Photo: Natalia Bueno
A native of Ashland, Oregon, Sarah Settimo was drawn to OSU because she wanted a different experience than the one she had when attending a small private Catholic high school. She was also drawn to the diversity that OSU offers and the size of the school. “Not knowing everyone that you see on campus is kind of fun, and it offers a greater experience of meeting people. There are also more activities and more student resources.”
What has been your favorite course so far and why?
My favorite course that I have taken was a special topics class with Dr. Koehlinger on Catholicism. It was a night and day experience from high school, where it was presented in a biased way. Dr. Koehlinger presented it from a non-bias standpoint and I became aware of all of the intersectionalities of Catholicism. It’s not just a religion- we looked at the intersection of gender, disabilities & race. It was a wonderful course that gave me a more in-depth look at Catholicism and the complexities of it.
What are some extracurricular activities that you are involved in and what do you like about them?
I am currently spearheading an initiative to create an interfaith club on campus. There is a religious studies club, on which I am a member of the board, but it is a more academic side of religion. We have a lot of campus ministries here at OSU, but we don’t have interfaith dialogue. Interfaith dialogue is basically conversations between faiths. The goal of the interfaith club is to bring people of different faiths together in order to understand the difference and similarities that we have. Having a club or safe space to talk is important.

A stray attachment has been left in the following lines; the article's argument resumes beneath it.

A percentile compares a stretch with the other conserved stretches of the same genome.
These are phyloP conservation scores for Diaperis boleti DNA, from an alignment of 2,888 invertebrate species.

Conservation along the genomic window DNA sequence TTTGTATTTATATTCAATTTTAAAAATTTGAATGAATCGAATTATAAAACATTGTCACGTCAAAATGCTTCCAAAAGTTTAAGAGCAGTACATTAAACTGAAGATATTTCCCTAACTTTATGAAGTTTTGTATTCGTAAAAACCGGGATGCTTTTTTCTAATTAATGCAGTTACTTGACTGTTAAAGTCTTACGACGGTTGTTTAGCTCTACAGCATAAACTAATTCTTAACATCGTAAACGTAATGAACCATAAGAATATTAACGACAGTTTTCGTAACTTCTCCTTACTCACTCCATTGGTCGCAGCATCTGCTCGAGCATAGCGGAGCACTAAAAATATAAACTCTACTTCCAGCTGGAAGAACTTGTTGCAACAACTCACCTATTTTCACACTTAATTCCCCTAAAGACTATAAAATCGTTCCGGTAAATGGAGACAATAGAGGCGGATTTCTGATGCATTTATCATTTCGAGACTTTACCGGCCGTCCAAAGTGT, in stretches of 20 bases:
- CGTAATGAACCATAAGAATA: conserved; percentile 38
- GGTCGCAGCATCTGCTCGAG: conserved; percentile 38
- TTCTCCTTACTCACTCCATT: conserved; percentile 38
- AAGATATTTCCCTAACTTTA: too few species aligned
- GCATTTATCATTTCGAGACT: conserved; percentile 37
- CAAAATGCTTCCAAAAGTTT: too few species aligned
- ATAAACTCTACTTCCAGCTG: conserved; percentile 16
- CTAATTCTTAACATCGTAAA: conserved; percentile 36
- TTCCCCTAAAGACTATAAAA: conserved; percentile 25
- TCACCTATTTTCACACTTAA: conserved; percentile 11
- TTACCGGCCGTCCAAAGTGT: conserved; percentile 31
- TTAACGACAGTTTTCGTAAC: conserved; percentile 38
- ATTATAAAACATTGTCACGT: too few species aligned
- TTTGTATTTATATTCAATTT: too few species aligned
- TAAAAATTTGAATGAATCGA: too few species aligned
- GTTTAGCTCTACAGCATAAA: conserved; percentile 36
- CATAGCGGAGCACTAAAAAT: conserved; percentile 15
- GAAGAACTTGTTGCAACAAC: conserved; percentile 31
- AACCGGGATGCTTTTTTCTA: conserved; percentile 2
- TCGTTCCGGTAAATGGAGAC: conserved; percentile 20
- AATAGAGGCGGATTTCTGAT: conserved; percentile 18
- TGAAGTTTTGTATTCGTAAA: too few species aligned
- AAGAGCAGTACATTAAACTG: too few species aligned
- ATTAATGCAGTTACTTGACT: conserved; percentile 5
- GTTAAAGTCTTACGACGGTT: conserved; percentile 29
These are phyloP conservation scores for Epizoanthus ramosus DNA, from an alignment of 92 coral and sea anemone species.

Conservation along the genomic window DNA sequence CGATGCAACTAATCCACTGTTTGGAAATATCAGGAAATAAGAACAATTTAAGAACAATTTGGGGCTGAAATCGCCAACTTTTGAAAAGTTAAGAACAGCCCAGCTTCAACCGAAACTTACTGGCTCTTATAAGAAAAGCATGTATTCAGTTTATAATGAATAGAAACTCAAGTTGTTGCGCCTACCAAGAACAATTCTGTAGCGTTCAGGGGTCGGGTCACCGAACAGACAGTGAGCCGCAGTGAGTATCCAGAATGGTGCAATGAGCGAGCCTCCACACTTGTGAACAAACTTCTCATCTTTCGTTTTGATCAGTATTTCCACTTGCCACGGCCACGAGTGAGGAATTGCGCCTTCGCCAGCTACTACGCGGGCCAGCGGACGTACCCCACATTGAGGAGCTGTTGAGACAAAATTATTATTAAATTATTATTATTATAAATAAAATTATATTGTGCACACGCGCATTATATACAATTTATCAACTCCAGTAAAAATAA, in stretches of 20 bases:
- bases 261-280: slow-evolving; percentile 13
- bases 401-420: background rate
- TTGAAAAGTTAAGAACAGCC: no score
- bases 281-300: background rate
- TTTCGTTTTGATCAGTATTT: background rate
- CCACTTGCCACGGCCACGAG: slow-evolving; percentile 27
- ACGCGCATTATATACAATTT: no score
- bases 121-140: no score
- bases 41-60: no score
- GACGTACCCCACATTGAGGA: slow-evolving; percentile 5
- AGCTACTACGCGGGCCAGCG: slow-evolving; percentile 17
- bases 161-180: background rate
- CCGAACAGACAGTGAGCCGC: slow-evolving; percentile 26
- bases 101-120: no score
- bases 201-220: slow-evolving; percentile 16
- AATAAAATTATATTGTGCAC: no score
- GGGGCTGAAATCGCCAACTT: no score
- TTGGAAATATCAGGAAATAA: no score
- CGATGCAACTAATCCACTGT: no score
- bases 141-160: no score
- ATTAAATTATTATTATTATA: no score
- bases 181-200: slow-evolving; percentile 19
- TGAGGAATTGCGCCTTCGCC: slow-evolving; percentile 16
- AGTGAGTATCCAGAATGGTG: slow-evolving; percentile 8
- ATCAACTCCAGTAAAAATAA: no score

What skills do you feel you have learned in the course of taking religious studies courses?
I think that the religious studies major gives you a great sense of critical thinking, of being able to analyze your own biases as well as other people’s. Religion is such an undercurrent of people’s lives. You see it really motivating historical events as well as current events. I think that is the case not just with religious studies but also the liberal arts in general: you learn to analyze things from different people’s perspectives and be open to new ideas and understating that your truth is not necessarily everyone’s truth, or even the truth at all.
Have you had a chance to work on any research projects?
I had the opportunity to not only plan but present at the Religious Studies Conference which was held here at OSU in the spring term. We had people come all the way from Gonzaga University and Puget Sound, which was great. I wrote a paper on the Uyghurs population which is a minority group in Xinjiang in the northwest of China. I talked about the contrast between the Uyghurs population and the Hui, which in a broad sense are considered the ethnically Han Chinese Muslims within China.
What do you hope to achieve in your future career?
My overall goal with my RS degree, no matter what career I go in to, is to make people feel comfortable with their faith and make them feel safe. One career option that I am really considering is Civil Rights Law because I want to represent people who are being oppressed, or are the subject of hate crimes in the U.S. I am also considering going in to International Relations. I am extremely interested in the Middle East, and I’d love to get involved there in some way. My last thought on what I want to do would be to become a professor. I would love to teach people about religion and help them understand that religion is multifaceted, it is intersectional and it is interesting. It is not this archaic thing that died 2,000 years ago, it’s something that is living and breathing today, and it’s something that is so fascinating.